Is Walmart Stock a Buy?

Let’s face facts: Walmart (NYSE:WMT) isn’t just the leader in the brick-and-mortar retailing arena — it dominates the space. The company generated $560 billion in worldwide revenue last year, and the $370 billion share of that total that is produced in the United States dwarfs the top lines of its next-nearest rivals.

Costco has done $178 billion worth of business worldwide in the past 12 months; Target‘s done $93 billion. Walmart even remains more than twice as big as Amazon‘s online-retailing operation, which sold $216 billion worth of physical goods in 2020.

The company is also on the right strategic track, morphing from being a mere retailer into a full-blown lifestyle company. Subscription-based delivery service, health clinics, premium alcohol brands, and a beta test of service teams to do in-home installations of tech products are just some of the previously unlikely ways Walmart is now widening its net.

Metallic dice with

Image source: Getty Images.

Being a creative, dominant name in an industry, however, doesn’t inherently mean your stock is a buy for all investors at all times. If you’re not ready to make a 10-year investment in Walmart, maybe now’s not the best time to step in.

Two big factors are driving this argument.

Walmart stock is currently overvalued

One of the factors in question is the stock’s valuation.

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A price-to-earnings ratio isn’t necessarily the be-all and end-all way of measuring a stock’s value. Plenty of equities with low P/Es struggle, while other richly valued stocks thrive despite frothy prices.

But a P/E can help investors gauge where an individual stock is valued relative to a valuation that the market has historically supported. In this regard, Walmart’s trailing-12-month P/E of 24.4 and its forward-looking one of 24.8 are a little above its long-term norms.

Walmart's stock is priced above its historical trailing and forward-looking P/E ratios.

Data source: Thomson Reuters. 2018 valuation surge is linked to the sale of its stake in, and it is not reflective of ongoing, operational profits.

You could pay more for a stake in the company, and some investors certainly have and been rewarded despite the price they paid. From a risk-management perspective, though, history says to wait just a bit longer.

Prepare for lackluster profits from Walmart

Underscoring this call for patience is the other prospective stumbling block that could trip up Walmart shares in the foreseeable future: this year’s big spending plans.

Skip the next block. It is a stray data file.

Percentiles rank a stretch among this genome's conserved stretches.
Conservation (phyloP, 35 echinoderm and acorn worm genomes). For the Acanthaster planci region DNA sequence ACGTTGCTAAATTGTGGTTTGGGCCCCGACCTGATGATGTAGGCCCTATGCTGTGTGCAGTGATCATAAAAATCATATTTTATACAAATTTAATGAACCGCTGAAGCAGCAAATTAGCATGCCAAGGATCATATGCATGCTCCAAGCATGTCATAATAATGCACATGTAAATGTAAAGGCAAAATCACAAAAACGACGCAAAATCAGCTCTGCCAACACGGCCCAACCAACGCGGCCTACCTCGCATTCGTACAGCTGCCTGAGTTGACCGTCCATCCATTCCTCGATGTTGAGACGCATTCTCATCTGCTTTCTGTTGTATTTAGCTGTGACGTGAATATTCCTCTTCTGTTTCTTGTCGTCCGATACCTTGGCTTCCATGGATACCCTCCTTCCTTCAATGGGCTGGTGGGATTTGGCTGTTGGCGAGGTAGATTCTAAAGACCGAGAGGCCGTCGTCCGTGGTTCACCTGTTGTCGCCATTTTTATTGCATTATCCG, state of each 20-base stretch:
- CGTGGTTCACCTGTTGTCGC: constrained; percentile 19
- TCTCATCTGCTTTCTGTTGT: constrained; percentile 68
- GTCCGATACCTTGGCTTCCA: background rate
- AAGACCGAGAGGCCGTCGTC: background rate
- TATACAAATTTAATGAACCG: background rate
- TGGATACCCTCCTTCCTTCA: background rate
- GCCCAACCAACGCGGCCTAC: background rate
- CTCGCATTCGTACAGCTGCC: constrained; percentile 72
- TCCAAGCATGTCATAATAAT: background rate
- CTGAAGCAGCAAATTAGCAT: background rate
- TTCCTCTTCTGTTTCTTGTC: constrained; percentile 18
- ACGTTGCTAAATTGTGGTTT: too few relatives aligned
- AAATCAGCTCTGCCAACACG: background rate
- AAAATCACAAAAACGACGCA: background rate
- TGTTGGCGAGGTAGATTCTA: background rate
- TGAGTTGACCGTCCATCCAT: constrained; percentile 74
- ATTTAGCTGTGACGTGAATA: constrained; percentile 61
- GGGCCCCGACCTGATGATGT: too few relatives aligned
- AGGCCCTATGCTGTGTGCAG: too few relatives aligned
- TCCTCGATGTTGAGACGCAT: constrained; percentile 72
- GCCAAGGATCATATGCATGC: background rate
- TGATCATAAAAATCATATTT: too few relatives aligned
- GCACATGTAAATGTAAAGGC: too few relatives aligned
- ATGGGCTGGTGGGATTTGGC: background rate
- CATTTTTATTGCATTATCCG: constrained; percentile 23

While the company is making what could ultimately be smart investments in itself, the retailer has already warned us that fiscal 2022 (mostly calendar 2021) is going to be a somewhat expensive year. All told, Walmart is budgeting for $14 billion worth of capital expenditures in 2021, up from around $10 billion per year. And that’s taking shape at the same time Walmart is planning wage increases for hourly employees and expecting sales and earnings to cool off from 2020’s pandemic-induced buying frenzy.

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All that spending should start to pay off in 2022 in sales and earnings. Analysts are modeling 3.3% revenue growth for that year, paired with expected per-share earnings growth from $5.40 to $5.87.

But a year is a long time to make investors wait for evidence of progress. And that perception could work against Walmart’s stock price in the meantime.

Walmart stock is a test of your true commitment

Maybe it doesn’t matter. If you’re truly ready to make a 10-year commitment to the company, a turbulent and lackluster first year is irrelevant. You’ll already be positioned for its growth whenever it’s taking shape.

But if you’re the sort of investor who struggles to hold things for years on end — or you flinch when one of your picks moves more than a little deep into the red — hold off. There are plenty of other great picks to choose from with better prospects in 2021.

This article represents the opinion of the writer, who may disagree with the “official” recommendation position of a Motley Fool premium advisory service. We’re motley! Questioning an investing thesis — even one of our own — helps us all think critically about investing and make decisions that help us become smarter, happier, and richer.

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